In addition to seizing an opportunity to bleed the U.S., the Quds Force viewed Afghanistan as an integral component of Iran’s campaign to dominate the Middle East. The paramilitary recruited thousands of Afghan Shias to fight rebels in Syria and uphold the country’s fragile, Iranian-allied government. The Quds Force relied on a network of sympathetic Shia mosques in Afghanistan, which delivered Iran’s message of competitive salaries if Afghans reported for duty. A handful of Afghan officials fear that the Quds Force will later redeploy these recruits to Afghanistan.
As the architect of the IRGC’s extraterritorial operations, Soleimani administered a portfolio that extended far beyond bankrolling the Taliban or sending Afghan militiamen to Syria. The general remained responsible for the entirety of Afghan–Iranian relations. He—not the Iranian Foreign Ministry—acted as the sole Iranian authority on Afghanistan. Soleimani claimed to “control the policy for Iran with respect to Iraq, Lebanon, Gaza, and Afghanistan” to his American rivals.
In the wake of Soleimani’s death, the future of Afghan–Iranian relations seems far from clear.
In the wake of Soleimani’s death, the future of Afghan–Iranian relations seems far from clear. A few analysts have suggested that the Quds Force may respond by torpedoing ongoing peace talks between the Taliban and the U.S., but the evidence for this theory appears scant. The Taliban has even said that clashes between Iran and the U.S. will have no effect on the peace process.
A more interesting angle comes from the ascent of Soleimani’s successor as leader of the Quds Force, Brigadier General Esmail Ghaani. Experts on the IRGC have assessed that Ghaani used to run the paramilitary’s operations in Afghanistan. Given Ghaani’s vow of “revenge” and warning that “certain actions will be taken,” the possibility that the general could strike American troops still occupying his old hunting ground remains on the table. The Quds Force likely has operatives in Afghanistan in case Iranian officials need to take fast action against any opponents there.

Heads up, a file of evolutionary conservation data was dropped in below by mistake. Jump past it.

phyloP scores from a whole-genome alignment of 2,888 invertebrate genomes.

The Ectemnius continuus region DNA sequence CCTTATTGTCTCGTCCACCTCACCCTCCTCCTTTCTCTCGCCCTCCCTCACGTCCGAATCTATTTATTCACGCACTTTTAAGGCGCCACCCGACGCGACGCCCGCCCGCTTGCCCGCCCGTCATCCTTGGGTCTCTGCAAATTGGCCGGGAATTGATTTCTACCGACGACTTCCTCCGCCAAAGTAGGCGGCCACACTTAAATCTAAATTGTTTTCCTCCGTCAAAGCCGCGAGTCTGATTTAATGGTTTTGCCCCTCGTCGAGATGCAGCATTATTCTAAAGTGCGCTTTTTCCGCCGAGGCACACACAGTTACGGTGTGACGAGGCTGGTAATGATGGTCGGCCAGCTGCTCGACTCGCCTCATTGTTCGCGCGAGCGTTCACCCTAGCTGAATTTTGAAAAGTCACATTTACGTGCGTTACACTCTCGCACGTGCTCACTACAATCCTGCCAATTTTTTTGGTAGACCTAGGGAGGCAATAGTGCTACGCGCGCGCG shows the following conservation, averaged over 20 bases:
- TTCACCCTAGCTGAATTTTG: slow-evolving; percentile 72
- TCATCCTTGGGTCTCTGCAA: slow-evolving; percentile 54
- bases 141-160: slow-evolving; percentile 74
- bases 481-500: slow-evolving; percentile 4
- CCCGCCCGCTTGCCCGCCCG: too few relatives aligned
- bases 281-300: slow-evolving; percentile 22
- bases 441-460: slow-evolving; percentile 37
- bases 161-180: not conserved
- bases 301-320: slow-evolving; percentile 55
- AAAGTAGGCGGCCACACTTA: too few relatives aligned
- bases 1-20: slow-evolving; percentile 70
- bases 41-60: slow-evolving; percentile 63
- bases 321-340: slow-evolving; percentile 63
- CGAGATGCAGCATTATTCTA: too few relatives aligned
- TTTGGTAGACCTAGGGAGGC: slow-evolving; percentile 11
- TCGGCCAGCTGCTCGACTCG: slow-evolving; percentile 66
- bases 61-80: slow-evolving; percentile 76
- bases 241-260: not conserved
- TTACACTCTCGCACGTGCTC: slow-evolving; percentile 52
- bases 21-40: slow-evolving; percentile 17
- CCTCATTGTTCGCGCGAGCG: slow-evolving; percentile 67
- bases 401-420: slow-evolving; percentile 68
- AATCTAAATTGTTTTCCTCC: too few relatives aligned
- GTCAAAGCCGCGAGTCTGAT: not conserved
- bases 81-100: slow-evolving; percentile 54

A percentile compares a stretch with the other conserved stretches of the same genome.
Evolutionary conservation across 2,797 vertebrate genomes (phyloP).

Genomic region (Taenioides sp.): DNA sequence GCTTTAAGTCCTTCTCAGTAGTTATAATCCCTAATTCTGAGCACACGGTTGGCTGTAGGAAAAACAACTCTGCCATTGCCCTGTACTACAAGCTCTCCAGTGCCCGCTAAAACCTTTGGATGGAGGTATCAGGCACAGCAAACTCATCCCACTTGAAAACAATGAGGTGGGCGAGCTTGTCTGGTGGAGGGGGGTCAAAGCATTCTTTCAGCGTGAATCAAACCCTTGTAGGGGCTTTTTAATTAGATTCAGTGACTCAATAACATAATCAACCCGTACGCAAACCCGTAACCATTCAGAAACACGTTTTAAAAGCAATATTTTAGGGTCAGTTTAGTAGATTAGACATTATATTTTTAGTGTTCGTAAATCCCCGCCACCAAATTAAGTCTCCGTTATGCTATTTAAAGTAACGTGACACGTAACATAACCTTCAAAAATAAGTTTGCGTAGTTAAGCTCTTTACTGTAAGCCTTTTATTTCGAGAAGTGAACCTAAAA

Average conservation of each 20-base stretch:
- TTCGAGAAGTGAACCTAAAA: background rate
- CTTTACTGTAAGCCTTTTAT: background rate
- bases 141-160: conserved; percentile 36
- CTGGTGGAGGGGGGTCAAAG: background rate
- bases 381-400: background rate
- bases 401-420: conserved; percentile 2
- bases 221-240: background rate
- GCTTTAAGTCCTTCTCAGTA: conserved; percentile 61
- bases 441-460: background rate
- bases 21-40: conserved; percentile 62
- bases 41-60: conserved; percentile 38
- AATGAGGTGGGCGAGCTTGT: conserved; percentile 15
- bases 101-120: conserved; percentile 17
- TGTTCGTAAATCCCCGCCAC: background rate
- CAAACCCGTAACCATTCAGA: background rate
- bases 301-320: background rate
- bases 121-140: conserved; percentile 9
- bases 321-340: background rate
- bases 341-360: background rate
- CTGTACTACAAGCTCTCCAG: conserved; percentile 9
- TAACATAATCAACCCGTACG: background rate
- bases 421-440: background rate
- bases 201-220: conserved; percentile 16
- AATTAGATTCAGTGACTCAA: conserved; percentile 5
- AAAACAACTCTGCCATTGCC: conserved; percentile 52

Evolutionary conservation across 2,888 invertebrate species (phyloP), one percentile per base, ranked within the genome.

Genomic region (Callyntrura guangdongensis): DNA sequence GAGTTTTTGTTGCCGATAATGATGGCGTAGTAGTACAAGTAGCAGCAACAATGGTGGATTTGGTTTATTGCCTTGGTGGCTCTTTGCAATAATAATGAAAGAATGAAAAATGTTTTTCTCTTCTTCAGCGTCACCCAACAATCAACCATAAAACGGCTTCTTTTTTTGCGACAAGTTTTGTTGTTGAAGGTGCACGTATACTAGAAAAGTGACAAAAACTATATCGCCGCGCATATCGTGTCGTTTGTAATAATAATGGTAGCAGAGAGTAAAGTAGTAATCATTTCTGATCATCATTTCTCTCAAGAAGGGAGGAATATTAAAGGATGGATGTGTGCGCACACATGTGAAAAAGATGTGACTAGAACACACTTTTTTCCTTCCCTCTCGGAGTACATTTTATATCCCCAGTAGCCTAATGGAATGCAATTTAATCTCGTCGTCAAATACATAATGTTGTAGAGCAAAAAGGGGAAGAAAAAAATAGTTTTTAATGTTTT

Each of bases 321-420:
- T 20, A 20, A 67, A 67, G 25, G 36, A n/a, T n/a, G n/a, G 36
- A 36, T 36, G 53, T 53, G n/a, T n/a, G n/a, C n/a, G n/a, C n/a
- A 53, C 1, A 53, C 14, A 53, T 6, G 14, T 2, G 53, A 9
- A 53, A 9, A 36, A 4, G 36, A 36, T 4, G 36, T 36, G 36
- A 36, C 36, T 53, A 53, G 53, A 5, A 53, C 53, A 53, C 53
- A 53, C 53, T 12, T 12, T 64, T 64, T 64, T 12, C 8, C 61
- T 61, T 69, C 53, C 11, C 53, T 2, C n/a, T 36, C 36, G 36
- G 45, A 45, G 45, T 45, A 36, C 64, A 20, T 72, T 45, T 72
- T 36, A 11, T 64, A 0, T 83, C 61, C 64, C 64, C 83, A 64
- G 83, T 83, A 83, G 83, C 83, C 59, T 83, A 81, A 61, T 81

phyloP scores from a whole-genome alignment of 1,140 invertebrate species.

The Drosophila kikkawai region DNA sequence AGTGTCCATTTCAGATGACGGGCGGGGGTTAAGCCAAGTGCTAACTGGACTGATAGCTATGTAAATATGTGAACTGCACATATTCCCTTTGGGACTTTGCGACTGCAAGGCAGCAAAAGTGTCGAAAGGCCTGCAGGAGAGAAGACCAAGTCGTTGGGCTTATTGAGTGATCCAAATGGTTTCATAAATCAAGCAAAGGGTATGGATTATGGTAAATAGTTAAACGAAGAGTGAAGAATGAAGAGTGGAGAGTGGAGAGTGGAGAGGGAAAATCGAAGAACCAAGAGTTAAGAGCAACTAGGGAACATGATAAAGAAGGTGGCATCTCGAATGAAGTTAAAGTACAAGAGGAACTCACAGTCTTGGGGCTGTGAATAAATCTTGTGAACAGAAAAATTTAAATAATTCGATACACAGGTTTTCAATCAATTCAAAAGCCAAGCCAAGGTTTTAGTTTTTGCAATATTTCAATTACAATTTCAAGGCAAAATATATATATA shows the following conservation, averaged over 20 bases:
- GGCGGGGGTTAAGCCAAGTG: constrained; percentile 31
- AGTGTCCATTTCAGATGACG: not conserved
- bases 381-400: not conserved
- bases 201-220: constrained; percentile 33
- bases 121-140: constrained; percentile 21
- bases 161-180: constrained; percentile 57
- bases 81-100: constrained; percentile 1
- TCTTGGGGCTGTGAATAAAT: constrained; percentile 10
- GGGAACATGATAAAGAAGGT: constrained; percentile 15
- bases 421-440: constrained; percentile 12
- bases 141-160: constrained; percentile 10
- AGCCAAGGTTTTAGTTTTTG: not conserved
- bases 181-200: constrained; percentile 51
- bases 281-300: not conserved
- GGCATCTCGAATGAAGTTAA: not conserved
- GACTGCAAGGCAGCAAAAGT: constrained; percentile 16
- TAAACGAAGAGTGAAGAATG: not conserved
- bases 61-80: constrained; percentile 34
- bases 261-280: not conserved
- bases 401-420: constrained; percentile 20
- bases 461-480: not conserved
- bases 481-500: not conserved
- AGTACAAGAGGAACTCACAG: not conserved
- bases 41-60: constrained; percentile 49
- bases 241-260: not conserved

American special operations forces captured a Quds Force officer supplying the Taliban with weapons to conduct attacks on American soldiers in 2010. Analysts can only guess the extent of the paramilitary’s current presence in Afghanistan. Between Iran’s network of Afghan Shias and ties to the Taliban, though, the Quds Force has no shortage of proxies to deploy at Iran’s behest if the IRGC finds itself lacking manpower there. Ghaani has many tools at his disposal.
Amid the recent disclosure that the U.S. tried to kill a Quds Force officer in Yemen on the day of Soleimani’s death, the conversation on Iranian retaliation will likely stay focused on the Middle East. For its part, Iran can call on far more counterparts in Iraq, Lebanon, Palestine, Syria, and Yemen than in Afghanistan.
If Iran and the U.S. clash again, Baghdad or Sanaa, not Kabul, would seem the most obvious choice of location. Nonetheless, Soleimani and Ghaani’s history in Afghanistan indicates that the Quds Force will shift its attention there in due time.